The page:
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[*] posted on 16-6-2005 at 13:01
Followup


Hey check this out this has been sitting two weeks now. Keep in mind the following, first I only mixed 100ml of acetone with 100 ml of 28% ammonia, second, the bottle was open for several days as I did not have the correct size stopper!:( I since procurred the stopper from my local hardware store!:cool: and I added the 100 ml acetone needed.

If you look at the picture you can see the bright red color along with some solid particles. Are these part of multiple condensation reactions? The ammonia odor is quite a bit diminsihed and there is absolutely no hint of acetone.

[Edited on 6/16/2005 by chloric1]

[Edited on 28-1-2007 by chemoleo]

DSCN1598.JPG - 59kB




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[*] posted on 18-6-2005 at 12:18


Yes, I remember that viscious red stuff floating in the mixture (just as on your picture). But it is not really crystaline in my experience. You will see when you will be distilling the stuff that it will form two layers as soon as a little acetone comes over.
I forgot to mention that the vacuum in the distillation was aplied only after the acetone came over. But beware that lots of ammonia will came over at this stage so you better drive the gass somewhere out or in the sink running water (I simply loosely attached the vater jet pump tubing in such a way that it sucks air as well, thus still keeping the normal pressure but sucking noxious gasses).
A considerable amount of an orange-red resin remains in the distillation flask. The distillate must be redistilled as it is still not pure (probably still containing some of the not-yet-cyclisized H2N-C(Me)2-CH2-CO-CH2-C(Me)2-NH2 ).




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[*] posted on 19-6-2005 at 09:57
Interesting developement


Nicoderm- Out of boredom the other day, I came across the following patent. I searched under "triacetoneamine" as it is easier to remember. The proceedure sounds promising. It is identical to what we are already doing the only modification is the use of a Ca containing zeolite as a catalyst. Since sodium zeolites are effective ion exchangers, that proceedure would not be to tricky. I have seen the "lab grade" zeolite pellets for removing ammonia from fish tank water but I do not know what zeolite it is. I assume it would be the same as water softeners.



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[*] posted on 19-6-2005 at 09:58
A link to the patent


I guess I could attach the link to the patent to.:D

Cannot attach link but it is patent US6646127

[Edited on 6/19/2005 by chloric1]




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[*] posted on 19-6-2005 at 13:33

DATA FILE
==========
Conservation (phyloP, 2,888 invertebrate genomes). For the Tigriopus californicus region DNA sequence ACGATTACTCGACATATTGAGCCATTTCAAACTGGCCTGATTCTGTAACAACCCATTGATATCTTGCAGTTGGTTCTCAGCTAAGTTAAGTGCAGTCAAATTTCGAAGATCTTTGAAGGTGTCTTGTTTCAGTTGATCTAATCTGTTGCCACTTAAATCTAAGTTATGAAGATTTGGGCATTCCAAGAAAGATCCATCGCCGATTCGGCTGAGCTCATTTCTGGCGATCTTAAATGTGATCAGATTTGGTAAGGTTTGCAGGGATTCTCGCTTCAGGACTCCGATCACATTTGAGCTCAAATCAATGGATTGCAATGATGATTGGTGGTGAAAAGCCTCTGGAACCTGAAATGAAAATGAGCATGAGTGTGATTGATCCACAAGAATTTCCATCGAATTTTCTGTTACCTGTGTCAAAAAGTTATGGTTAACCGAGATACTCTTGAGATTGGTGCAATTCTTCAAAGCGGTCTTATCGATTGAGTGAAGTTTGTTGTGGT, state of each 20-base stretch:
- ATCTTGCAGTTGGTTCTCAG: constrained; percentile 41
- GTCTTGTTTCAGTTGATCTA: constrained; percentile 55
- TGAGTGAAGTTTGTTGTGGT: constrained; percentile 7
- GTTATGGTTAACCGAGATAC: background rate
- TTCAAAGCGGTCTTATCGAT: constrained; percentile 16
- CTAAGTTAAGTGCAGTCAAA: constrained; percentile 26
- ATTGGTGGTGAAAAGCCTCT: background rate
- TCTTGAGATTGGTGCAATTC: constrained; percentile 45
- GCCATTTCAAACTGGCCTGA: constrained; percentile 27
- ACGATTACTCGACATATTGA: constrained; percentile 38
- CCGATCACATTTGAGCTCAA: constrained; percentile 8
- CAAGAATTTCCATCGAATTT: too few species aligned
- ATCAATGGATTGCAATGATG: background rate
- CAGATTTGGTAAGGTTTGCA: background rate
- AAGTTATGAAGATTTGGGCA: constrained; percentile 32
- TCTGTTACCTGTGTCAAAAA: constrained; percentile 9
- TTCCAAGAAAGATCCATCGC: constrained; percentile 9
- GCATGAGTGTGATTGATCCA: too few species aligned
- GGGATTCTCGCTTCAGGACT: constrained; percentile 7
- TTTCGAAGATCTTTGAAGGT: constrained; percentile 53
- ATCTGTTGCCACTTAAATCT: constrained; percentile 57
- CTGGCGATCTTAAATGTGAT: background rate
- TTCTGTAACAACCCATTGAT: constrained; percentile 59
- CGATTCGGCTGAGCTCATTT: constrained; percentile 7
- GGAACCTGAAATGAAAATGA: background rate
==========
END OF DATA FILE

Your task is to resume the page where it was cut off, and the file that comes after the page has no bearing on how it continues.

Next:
Nice patent with many further references. But I don't think it is very worthwhile to search for any special zeolites even if they are that effective. Unless you already have them or are that easy to obtain, off course. The improvement seams to be in the cyclisation which then happens already in the liquid phase. But you will have to distill the product anyway, though perhaps then one distillation would be enough for the crude product.
But given that both acetone and ammonia are so cheap any complications in using special reagents or catalysts is simply too much of a fuss.

I added some ammonium acetate to be the source of ammonium cations which can then transfer the proton to the acetone imine (Me2C=NH) and make it more electrophylic for the condensation. But even without an acidic catalyst the reaction proceed the same as you noticed (though it is slow I admit).

Another acidic catalyst which might work almost as good as the zeolites is silicagel. This might be worth trying as it is so cheap.




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[*] posted on 26-1-2007 at 22:30


From a patent

Seems simple enough.
Example 1

A suspension containt 11 g ammonium chloride and a mixture
of 340 g acetone and 64 g of methanol is saturated over the
course of 12 hours at 13 degrees to 17 degrees with ammonia
gas. The resulting colorless oil is subsequently diluted with
350 g acetone, and maintained, with stirring, for 15 to 20 hours
at 50 - 55 degrees. Excess solvent is removed in vacuo, and
36 g of water is added to the red residue. The
crystallization occuring at 0 - 5 degrees is completed by 2
hours' stirring. The result is 286 g of
2,2,6,6-tetramethyl-4-oxipiperidine hydrate. Melting point 55-60 degrees in the form of slightly yellow crystals.


Wow. The reactants are definitly OTC and the conditions
(ie temperature) are pretty mild. This seems very doable.

[Edited on 1/27/2007 by guy]

[Edited on 1/27/2007 by guy]

Attachment: triacetone amine.pdf (264kB)
This file has been downloaded 1054 times





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[*] posted on 27-1-2007 at 00:11


What does one do with this stuff?

Did "saturade" mean saturated?

And please forgive my ignorance, I come here to learn as well as share, what is TCCA?
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[*] posted on 27-1-2007 at 01:04


Quote:
Originally posted by chemrox
What does one do with this stuff?
It is a precursor for making TEMPO a very useful selective catalyst for oxidizing things.

Did "saturade" mean saturated?

YES

And please forgive my ignorance, I come here to learn as well as share, what is TCCA?
Trichloroisocyanuric acid




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[*] posted on 27-1-2007 at 01:15


Is that a mannich reaction?